1. I’ve also been using the app…most recently for Peter Pan. And I agree with everything you said. I feel like I’ve been reading it on a rather superficial level, but at the same time, I’ve never approached Peter Pan as something to actually read. To be honest, most classics are not something I would go out of my way to normally read, so I can see myself using the app a lot in the future for that.

    I wonder, though, if once a book has been read through on the app and enjoyed, then it wouldn’t be a good re-read at some point as just a regular book? As a way to kind of dig in more and get more of the details when it is less intimidating because you already know that you enjoy it and read it the first time in a less intimidating fashion. I can at least see myself reading them that way, because classics are intimidating to me, but I’m more apt to re-read those that I am familiar with already and have enjoyed before.

    • I think your comment about doing a re-read is perfect. Now that I’ve done a very quick and superficial read of Moby Dick, I can see going back to it and trying to delve a bit deeper. In fact, I’m already on the look-out for a good illustrated/annotated edition. I think it would be great to go back and perhaps open it up randomly to see what I missed the first time around.

  2. As I always say, if a book is a classic, there is always a reason 😉

    I used the app to read short stories and I think that’s how I’ll go in the future. Like you, I’m the kind of reader that when is intoa story whats to read it without limit, so I’m a bit worried of reading longer stories this way. The first story I red what one of Sherlock Holmes, it was only two parts, but I was still kind of annoyed when I have to stop in the middel of it. Even if I knew that would be coming.
    So yes, I recommend the app, but I think it’s best for lighter reads 🙂

    • Absolutely! I think it’s funny when I see people giving 1 or 2 stars on Goodreads to Moby Dick and other classics. I always feel like — who am I to review a work that’s considered such a masterpiece by much greater minds than myself?

      I like the idea of trying Sherlock Holmes or some other shorter pieces. Seems like a low commitment way to try new things without investing a huge amount of time or taking myself away from other books I really want to read.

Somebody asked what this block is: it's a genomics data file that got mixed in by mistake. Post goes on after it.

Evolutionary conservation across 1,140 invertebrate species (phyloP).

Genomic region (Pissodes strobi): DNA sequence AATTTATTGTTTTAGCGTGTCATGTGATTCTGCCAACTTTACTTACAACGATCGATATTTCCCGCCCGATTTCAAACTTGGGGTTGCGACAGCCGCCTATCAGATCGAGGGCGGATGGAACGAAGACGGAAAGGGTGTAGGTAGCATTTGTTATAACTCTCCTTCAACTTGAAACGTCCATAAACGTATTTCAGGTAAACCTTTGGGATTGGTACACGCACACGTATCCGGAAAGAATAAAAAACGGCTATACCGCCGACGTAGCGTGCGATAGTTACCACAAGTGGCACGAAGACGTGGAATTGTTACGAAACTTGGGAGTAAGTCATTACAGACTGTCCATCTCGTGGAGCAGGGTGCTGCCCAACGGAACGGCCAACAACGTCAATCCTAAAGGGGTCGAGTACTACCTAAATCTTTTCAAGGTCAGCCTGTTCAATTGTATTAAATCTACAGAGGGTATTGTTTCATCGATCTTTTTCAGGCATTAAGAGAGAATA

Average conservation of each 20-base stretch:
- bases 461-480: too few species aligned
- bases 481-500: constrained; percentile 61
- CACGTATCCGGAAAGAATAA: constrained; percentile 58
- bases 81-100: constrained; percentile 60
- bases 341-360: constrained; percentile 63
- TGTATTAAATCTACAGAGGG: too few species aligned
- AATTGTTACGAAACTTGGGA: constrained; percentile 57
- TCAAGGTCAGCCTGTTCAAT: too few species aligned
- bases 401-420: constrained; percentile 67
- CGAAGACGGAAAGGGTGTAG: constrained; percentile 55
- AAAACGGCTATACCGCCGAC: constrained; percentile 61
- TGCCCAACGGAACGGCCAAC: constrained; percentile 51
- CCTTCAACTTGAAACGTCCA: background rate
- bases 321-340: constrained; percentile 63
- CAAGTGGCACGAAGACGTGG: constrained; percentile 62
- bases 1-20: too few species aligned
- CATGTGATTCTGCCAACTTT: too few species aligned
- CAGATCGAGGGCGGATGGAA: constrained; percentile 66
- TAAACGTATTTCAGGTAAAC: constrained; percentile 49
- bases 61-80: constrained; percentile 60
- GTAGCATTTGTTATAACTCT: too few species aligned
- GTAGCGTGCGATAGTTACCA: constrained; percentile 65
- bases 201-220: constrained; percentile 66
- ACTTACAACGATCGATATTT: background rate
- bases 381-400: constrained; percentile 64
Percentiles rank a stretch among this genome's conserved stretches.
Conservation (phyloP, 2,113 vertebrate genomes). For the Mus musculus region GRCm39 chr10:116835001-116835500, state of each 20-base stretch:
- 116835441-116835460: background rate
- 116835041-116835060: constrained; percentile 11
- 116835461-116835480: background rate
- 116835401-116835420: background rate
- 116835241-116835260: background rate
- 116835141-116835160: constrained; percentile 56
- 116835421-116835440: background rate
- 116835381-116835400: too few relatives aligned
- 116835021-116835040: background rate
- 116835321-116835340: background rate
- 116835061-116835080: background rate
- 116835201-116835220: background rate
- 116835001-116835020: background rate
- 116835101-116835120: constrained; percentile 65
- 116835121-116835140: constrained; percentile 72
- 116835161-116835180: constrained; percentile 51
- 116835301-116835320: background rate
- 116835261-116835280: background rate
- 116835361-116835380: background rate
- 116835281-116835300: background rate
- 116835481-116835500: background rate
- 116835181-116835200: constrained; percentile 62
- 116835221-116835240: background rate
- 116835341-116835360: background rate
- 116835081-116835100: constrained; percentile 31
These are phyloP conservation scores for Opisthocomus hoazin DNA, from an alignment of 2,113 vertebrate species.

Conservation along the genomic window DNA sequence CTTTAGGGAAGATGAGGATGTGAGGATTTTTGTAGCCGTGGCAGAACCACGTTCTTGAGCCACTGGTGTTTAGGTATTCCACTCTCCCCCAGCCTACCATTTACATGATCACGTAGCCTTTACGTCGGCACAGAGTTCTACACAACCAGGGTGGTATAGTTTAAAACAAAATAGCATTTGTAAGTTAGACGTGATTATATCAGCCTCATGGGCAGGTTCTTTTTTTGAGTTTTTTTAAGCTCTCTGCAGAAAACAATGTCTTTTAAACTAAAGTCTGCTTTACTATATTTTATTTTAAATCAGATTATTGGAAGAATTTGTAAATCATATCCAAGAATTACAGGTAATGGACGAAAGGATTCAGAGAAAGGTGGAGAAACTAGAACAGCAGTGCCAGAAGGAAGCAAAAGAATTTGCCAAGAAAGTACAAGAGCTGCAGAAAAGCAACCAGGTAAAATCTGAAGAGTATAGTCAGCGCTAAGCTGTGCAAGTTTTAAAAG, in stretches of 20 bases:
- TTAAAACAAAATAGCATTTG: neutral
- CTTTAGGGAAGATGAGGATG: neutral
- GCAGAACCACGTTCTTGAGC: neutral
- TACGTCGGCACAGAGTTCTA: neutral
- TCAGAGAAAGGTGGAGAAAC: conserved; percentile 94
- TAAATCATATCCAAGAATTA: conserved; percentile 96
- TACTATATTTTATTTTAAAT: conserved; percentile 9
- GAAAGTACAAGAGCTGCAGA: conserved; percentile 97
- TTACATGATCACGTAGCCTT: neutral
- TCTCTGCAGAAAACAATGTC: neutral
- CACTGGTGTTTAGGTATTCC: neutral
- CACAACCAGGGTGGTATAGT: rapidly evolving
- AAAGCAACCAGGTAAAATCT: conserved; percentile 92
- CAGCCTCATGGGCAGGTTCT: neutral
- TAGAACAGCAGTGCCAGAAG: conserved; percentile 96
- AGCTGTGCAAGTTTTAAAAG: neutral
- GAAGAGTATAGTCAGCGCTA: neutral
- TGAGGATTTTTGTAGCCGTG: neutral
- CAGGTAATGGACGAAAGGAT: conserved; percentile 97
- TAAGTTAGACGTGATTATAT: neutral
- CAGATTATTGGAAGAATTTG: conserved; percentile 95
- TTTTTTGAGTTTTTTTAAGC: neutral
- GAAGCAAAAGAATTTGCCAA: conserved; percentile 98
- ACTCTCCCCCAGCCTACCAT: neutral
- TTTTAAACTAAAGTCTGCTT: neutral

3. Awesome! I am still on the fence about trying this app. I think if I try it, I’ll go with something short to start. I don’t love reading on my phone, but if this got me reading on my phone instead of doing other time-wasters, it could be a good thing! I didn’t actually know you could skip ahead — is that an upgrade to the free app? If I were really into something, it might annoy me to have to stop!

    • Hmm, it might be the upgrade (which I did, since it was only $2.99). When you finish an installment, it gives you the option to read ahead. I definitely like this feature, because sometimes, either because i had extra time or because I was caught up in what was happening, I just really wanted to keep going. I really don’t like reading on my phone either, but this worked for me, maybe because it made it feel so portable (so while waiting on line at the pharmacy or waiting for my lunch order to be ready, I could get through chunks of the story).

  4. Very good post. I’m tackling Lea Mis with it. I agree with your thoughts on depth of reading with Serial Reader, but the again it is getting me into the book and seeing why it is a classic. I have been angry that 400 pages is a “huge” book today–anything more must be a series.

  5. Thanks for this discussion! I’ve seen the app and wondered if I would feel like I really “read” the book and you brought up a lot of my concerns. I love your thoughts and I might try it for some of the shorter classics.

    • I think that’s how I’m going to use it more often, if I stick with it. I just noticed a few Edgar Allan Poe stories that I haven’t read yet, and those seem to be only 2 – 3 installments, which should be fun.

  6. I’ve never heard of this app but there are a bunch of books I’d like to try (although guessing that 15-minute-chunks of War & Peace might be taking it a little too far?!)

    • Even though I said in my post that I would take a break from the app… I was just poking around again and found so many more books and stories that I want to read! For what it’s worth, I looked up War & Peace — it’s 235 issues via the app. 🙂

  7. Pingback: Bookish (and not so bookish) Thoughts | booksaremyfavouriteandbest

  8. Ahoy there matey! I loved this review and the illustrations that ye did include. I adored Moby Dick – especially the secretions about whaling ships and whale anatomy! Just like I adored the sections in Les Mis that talked about the history of the Parisian sewer system. Though the First Mate and I just talked about Moby Dick because of this post and I don’t seem to remember Pip at all. Might be time for a re-read in the future. Let me know if ye come across a good illustrated or annotated copy.
    x The Captain

  9. I love the idea of this Serial reader and downloaded it a while ago…. and promptly forgot about it. So awesome that you made it through Moby Dick! Last year I tried to listen to chunks of that Moby Dick Big Read or whatever… I got distracted though and never finished. I’ll have to try that app with a few other classics I haven’t yet gotten around to. 🙂